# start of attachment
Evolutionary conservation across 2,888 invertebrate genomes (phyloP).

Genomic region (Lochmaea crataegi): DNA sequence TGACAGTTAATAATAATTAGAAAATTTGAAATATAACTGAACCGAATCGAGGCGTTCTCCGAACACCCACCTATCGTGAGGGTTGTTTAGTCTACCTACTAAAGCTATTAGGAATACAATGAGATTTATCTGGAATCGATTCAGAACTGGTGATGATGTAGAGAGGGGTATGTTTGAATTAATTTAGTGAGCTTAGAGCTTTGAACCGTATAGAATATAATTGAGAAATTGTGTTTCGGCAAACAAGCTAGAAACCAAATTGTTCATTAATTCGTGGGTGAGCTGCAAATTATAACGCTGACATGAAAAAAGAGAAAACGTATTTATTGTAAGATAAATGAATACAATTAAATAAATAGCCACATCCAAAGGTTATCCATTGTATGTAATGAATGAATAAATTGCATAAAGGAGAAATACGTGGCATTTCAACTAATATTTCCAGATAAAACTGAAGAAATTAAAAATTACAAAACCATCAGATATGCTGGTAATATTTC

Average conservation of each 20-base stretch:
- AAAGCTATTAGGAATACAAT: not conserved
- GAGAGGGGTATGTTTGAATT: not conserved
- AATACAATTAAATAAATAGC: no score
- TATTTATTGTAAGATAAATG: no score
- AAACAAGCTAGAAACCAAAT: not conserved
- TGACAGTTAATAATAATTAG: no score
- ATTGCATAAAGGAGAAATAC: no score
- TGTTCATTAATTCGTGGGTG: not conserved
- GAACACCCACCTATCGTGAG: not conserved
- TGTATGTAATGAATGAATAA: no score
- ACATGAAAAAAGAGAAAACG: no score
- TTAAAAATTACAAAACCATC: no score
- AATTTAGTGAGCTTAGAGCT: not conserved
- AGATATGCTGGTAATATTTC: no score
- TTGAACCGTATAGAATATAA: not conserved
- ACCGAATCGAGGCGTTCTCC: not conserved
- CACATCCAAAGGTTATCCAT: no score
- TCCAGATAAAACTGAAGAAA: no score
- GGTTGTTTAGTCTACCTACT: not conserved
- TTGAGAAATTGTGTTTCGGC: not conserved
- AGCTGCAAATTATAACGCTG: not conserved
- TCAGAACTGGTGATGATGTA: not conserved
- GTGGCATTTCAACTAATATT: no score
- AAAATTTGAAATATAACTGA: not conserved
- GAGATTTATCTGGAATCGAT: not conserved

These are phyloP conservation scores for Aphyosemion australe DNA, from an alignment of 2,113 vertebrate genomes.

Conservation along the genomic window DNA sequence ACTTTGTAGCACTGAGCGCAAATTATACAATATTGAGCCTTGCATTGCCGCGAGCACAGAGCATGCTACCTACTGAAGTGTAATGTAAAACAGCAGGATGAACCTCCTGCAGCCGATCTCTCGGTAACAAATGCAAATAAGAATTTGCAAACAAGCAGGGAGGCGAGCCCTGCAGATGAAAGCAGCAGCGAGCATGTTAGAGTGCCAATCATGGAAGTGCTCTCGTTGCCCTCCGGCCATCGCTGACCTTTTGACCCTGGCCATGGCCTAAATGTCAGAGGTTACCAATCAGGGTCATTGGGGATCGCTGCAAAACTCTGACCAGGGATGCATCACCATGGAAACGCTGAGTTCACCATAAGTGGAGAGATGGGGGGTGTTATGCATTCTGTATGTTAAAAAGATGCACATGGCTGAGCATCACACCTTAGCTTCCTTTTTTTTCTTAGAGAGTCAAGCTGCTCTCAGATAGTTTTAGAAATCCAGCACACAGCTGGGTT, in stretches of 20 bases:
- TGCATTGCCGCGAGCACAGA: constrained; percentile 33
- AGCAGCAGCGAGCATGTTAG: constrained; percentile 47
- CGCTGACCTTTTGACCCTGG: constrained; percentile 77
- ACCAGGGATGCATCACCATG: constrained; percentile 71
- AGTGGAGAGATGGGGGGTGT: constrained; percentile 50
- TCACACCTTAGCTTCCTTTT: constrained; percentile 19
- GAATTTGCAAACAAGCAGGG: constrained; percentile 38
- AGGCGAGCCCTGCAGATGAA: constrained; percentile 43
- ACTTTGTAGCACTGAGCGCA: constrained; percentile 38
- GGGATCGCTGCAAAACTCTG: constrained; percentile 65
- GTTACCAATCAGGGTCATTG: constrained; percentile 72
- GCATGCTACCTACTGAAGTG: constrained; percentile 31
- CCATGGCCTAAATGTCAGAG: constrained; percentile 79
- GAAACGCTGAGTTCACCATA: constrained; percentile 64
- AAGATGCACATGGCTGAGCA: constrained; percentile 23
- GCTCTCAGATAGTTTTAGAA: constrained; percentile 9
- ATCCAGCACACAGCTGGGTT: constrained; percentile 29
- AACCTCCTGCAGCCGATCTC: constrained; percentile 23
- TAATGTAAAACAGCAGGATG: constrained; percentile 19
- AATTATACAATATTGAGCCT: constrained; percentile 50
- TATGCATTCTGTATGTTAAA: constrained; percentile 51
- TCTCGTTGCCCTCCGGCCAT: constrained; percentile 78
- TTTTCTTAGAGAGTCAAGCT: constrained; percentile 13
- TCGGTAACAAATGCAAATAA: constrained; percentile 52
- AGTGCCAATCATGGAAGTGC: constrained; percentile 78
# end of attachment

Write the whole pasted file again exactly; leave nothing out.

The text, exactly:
Evolutionary conservation across 2,888 invertebrate genomes (phyloP).

Genomic region (Lochmaea crataegi): DNA sequence TGACAGTTAATAATAATTAGAAAATTTGAAATATAACTGAACCGAATCGAGGCGTTCTCCGAACACCCACCTATCGTGAGGGTTGTTTAGTCTACCTACTAAAGCTATTAGGAATACAATGAGATTTATCTGGAATCGATTCAGAACTGGTGATGATGTAGAGAGGGGTATGTTTGAATTAATTTAGTGAGCTTAGAGCTTTGAACCGTATAGAATATAATTGAGAAATTGTGTTTCGGCAAACAAGCTAGAAACCAAATTGTTCATTAATTCGTGGGTGAGCTGCAAATTATAACGCTGACATGAAAAAAGAGAAAACGTATTTATTGTAAGATAAATGAATACAATTAAATAAATAGCCACATCCAAAGGTTATCCATTGTATGTAATGAATGAATAAATTGCATAAAGGAGAAATACGTGGCATTTCAACTAATATTTCCAGATAAAACTGAAGAAATTAAAAATTACAAAACCATCAGATATGCTGGTAATATTTC

Average conservation of each 20-base stretch:
- AAAGCTATTAGGAATACAAT: not conserved
- GAGAGGGGTATGTTTGAATT: not conserved
- AATACAATTAAATAAATAGC: no score
- TATTTATTGTAAGATAAATG: no score
- AAACAAGCTAGAAACCAAAT: not conserved
- TGACAGTTAATAATAATTAG: no score
- ATTGCATAAAGGAGAAATAC: no score
- TGTTCATTAATTCGTGGGTG: not conserved
- GAACACCCACCTATCGTGAG: not conserved
- TGTATGTAATGAATGAATAA: no score
- ACATGAAAAAAGAGAAAACG: no score
- TTAAAAATTACAAAACCATC: no score
- AATTTAGTGAGCTTAGAGCT: not conserved
- AGATATGCTGGTAATATTTC: no score
- TTGAACCGTATAGAATATAA: not conserved
- ACCGAATCGAGGCGTTCTCC: not conserved
- CACATCCAAAGGTTATCCAT: no score
- TCCAGATAAAACTGAAGAAA: no score
- GGTTGTTTAGTCTACCTACT: not conserved
- TTGAGAAATTGTGTTTCGGC: not conserved
- AGCTGCAAATTATAACGCTG: not conserved
- TCAGAACTGGTGATGATGTA: not conserved
- GTGGCATTTCAACTAATATT: no score
- AAAATTTGAAATATAACTGA: not conserved
- GAGATTTATCTGGAATCGAT: not conserved

These are phyloP conservation scores for Aphyosemion australe DNA, from an alignment of 2,113 vertebrate genomes.

Conservation along the genomic window DNA sequence ACTTTGTAGCACTGAGCGCAAATTATACAATATTGAGCCTTGCATTGCCGCGAGCACAGAGCATGCTACCTACTGAAGTGTAATGTAAAACAGCAGGATGAACCTCCTGCAGCCGATCTCTCGGTAACAAATGCAAATAAGAATTTGCAAACAAGCAGGGAGGCGAGCCCTGCAGATGAAAGCAGCAGCGAGCATGTTAGAGTGCCAATCATGGAAGTGCTCTCGTTGCCCTCCGGCCATCGCTGACCTTTTGACCCTGGCCATGGCCTAAATGTCAGAGGTTACCAATCAGGGTCATTGGGGATCGCTGCAAAACTCTGACCAGGGATGCATCACCATGGAAACGCTGAGTTCACCATAAGTGGAGAGATGGGGGGTGTTATGCATTCTGTATGTTAAAAAGATGCACATGGCTGAGCATCACACCTTAGCTTCCTTTTTTTTCTTAGAGAGTCAAGCTGCTCTCAGATAGTTTTAGAAATCCAGCACACAGCTGGGTT, in stretches of 20 bases:
- TGCATTGCCGCGAGCACAGA: constrained; percentile 33
- AGCAGCAGCGAGCATGTTAG: constrained; percentile 47
- CGCTGACCTTTTGACCCTGG: constrained; percentile 77
- ACCAGGGATGCATCACCATG: constrained; percentile 71
- AGTGGAGAGATGGGGGGTGT: constrained; percentile 50
- TCACACCTTAGCTTCCTTTT: constrained; percentile 19
- GAATTTGCAAACAAGCAGGG: constrained; percentile 38
- AGGCGAGCCCTGCAGATGAA: constrained; percentile 43
- ACTTTGTAGCACTGAGCGCA: constrained; percentile 38
- GGGATCGCTGCAAAACTCTG: constrained; percentile 65
- GTTACCAATCAGGGTCATTG: constrained; percentile 72
- GCATGCTACCTACTGAAGTG: constrained; percentile 31
- CCATGGCCTAAATGTCAGAG: constrained; percentile 79
- GAAACGCTGAGTTCACCATA: constrained; percentile 64
- AAGATGCACATGGCTGAGCA: constrained; percentile 23
- GCTCTCAGATAGTTTTAGAA: constrained; percentile 9
- ATCCAGCACACAGCTGGGTT: constrained; percentile 29
- AACCTCCTGCAGCCGATCTC: constrained; percentile 23
- TAATGTAAAACAGCAGGATG: constrained; percentile 19
- AATTATACAATATTGAGCCT: constrained; percentile 50
- TATGCATTCTGTATGTTAAA: constrained; percentile 51
- TCTCGTTGCCCTCCGGCCAT: constrained; percentile 78
- TTTTCTTAGAGAGTCAAGCT: constrained; percentile 13
- TCGGTAACAAATGCAAATAA: constrained; percentile 52
- AGTGCCAATCATGGAAGTGC: constrained; percentile 78